Golden Drag
Pink Sky

Golden Drag’s Shehzaad Jiwani is an adult now and Pink City is a nuanced, textured, welcome respite from angry punk energy.


When I was a child, adulthood was presented as the apex of human development. To be an adult meant that one had graduated from dependency and infantilism to self-determination, maturity, and responsibility — from being a little shit to being The Shit™, basically. As anyone who has made the jump to adulthood knows, that’s a total crock of shit. The whole concept of adulthood was concocted by adults to dupe kids into taking on the adult world’s burdens, thereby lessening the load. Being an adult basically means spending the majority of your time trying to survive through intense periods of accountability (to employers, to family, to the world) in order to make it to weekends, holidays, and vacations where you are allowed to briefly revert back to having less, or no responsibilities.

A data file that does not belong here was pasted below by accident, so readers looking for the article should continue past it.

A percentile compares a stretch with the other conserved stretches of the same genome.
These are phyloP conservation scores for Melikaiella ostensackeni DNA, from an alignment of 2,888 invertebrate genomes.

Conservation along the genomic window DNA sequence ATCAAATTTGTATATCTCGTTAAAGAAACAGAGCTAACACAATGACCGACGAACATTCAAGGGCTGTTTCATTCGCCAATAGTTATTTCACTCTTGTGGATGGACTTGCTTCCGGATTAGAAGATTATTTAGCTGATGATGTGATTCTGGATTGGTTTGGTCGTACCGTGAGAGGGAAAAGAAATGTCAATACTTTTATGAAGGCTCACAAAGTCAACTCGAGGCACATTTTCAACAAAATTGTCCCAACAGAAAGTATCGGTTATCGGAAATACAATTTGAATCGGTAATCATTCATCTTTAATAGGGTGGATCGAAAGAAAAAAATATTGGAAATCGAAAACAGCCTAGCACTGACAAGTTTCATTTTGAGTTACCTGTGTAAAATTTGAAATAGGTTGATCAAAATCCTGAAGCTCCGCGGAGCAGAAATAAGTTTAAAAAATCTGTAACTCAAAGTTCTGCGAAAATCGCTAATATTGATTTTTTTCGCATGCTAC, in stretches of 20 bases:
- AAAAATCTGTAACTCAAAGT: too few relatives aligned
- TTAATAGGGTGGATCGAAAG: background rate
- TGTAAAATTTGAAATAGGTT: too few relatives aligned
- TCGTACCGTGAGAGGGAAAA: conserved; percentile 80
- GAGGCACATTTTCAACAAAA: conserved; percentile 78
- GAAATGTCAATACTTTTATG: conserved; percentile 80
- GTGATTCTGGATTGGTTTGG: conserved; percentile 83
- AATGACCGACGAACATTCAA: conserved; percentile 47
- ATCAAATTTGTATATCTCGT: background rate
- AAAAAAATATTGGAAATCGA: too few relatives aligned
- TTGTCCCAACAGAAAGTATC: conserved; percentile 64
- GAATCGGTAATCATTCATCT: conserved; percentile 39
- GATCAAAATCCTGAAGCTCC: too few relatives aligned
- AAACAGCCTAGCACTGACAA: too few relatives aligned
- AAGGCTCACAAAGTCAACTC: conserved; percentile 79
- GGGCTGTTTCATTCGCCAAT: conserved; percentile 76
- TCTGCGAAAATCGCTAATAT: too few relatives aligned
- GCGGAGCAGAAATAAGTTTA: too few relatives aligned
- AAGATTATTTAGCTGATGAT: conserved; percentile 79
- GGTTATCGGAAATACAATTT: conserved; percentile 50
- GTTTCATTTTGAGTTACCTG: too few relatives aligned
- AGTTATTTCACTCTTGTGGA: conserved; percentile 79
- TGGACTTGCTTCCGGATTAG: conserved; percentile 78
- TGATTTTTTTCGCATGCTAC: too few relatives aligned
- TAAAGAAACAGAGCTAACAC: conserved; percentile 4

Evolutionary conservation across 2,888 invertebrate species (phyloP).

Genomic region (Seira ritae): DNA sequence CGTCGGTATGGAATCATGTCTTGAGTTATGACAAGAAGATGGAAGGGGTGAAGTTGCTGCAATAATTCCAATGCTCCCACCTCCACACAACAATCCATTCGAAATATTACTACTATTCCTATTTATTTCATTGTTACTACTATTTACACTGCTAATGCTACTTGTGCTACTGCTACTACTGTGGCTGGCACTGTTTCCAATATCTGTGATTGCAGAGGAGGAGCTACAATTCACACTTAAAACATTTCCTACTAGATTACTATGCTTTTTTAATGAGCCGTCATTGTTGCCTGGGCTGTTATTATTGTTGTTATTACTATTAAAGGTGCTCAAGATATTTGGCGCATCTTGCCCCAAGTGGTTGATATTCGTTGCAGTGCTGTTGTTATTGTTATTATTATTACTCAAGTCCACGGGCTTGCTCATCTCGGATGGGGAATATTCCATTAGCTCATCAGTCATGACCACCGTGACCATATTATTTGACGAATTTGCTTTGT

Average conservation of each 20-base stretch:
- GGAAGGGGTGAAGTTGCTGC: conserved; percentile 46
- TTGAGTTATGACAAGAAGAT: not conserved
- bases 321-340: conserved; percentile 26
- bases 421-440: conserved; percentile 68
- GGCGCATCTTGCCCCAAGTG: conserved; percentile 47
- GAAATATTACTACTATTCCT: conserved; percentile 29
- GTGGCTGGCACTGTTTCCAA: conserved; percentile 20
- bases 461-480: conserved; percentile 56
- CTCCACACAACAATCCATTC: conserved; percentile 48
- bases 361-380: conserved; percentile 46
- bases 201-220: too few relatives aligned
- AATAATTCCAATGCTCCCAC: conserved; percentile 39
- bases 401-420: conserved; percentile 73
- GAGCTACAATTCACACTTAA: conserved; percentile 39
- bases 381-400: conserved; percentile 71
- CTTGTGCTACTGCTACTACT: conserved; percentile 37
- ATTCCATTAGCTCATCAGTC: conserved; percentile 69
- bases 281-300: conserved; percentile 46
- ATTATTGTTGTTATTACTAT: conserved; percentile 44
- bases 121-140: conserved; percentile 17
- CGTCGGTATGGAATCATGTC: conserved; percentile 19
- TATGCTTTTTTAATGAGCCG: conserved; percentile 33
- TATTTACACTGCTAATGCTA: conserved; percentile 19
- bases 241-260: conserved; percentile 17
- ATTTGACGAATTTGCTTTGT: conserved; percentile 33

What Greys’s frontman Shehzaad Jiwani knows and intrinsically understands on Pink Sky, his first solo album under the name Golden Drag, is that once you cross over to the other side — from young adult to full-fledged adult member of society — the dread and the burden of the workweek to the escape and hedonism of the weekends is just an endless loop. Set to a jaunty beat and brimming with bubblegum pop charm, “Caught Leaking Light” perfectly captures the ennui and sentiment of millennials in a single line: “Everyone my age / maxed out at ‘just okay’.”

Pink Sky is more than just an okay, maxing-out-one-trick-over-nine-tracks record. It is nuanced, textured, and a welcome respite from the barrage of angry punk energy the modern age is generating. “Shoot The Breeze” treads similar ground to “Caught Leaking Light”, but is elevated by Jiwani’s dreamy vocal delivery, pitched halfway between blissfully stoned and starry-eyed wonder. The monotonous (in a good way) electro-drone of early single “Aphex Jim” further enforces Jiwani’s premise that modern life is rubbish with pre-millennial Britpop overtones. “‘17 Til Infinity” sounds like an effects-laden, electro-acoustic magic wish to never grow up and always stay young no matter the consequences.

Even as adulthood looms on Pink Sky’s horizon, Jiwani’s youthful vigour and unabashed spirit spring forth on the straight-ahead rocker “Super Champs Theme Song” and the blistering “Bad Timing Neon Phase”. Adulthood might be the short end of humanity’s stick, but we don’t have to surrender to the dredge and mundanity. There is another option: resist, rejuvenate, repeat.

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